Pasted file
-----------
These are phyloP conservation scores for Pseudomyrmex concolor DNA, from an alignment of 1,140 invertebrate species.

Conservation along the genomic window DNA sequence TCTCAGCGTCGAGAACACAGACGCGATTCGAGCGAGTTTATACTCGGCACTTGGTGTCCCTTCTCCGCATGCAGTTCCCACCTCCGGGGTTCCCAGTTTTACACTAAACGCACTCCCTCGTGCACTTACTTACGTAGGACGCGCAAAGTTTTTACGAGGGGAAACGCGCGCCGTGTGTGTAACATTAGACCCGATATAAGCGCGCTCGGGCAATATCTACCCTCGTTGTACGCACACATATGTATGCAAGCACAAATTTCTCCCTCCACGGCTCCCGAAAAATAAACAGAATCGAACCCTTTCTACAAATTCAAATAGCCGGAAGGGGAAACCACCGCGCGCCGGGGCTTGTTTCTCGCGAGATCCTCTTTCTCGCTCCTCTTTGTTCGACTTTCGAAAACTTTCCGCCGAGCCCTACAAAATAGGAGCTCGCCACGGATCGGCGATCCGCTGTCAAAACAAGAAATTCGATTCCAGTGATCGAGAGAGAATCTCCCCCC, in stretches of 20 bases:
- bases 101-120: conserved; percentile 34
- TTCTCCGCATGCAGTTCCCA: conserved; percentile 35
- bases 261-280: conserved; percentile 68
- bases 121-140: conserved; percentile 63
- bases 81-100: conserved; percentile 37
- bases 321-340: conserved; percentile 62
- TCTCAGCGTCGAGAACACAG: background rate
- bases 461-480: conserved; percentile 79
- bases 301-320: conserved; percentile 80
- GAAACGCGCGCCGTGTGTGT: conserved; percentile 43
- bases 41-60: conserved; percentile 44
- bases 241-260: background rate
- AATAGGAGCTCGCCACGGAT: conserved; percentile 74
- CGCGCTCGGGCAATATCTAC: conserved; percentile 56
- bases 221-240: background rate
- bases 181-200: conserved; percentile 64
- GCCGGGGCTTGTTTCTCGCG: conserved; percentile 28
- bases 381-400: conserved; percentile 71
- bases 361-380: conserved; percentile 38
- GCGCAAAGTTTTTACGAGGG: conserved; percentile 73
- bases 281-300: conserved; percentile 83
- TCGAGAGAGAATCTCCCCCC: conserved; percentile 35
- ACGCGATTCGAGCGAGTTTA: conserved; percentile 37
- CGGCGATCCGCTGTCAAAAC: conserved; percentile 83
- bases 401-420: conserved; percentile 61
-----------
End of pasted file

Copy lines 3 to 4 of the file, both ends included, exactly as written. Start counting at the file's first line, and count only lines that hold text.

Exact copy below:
- bases 101-120: conserved; percentile 34
- TTCTCCGCATGCAGTTCCCA: conserved; percentile 35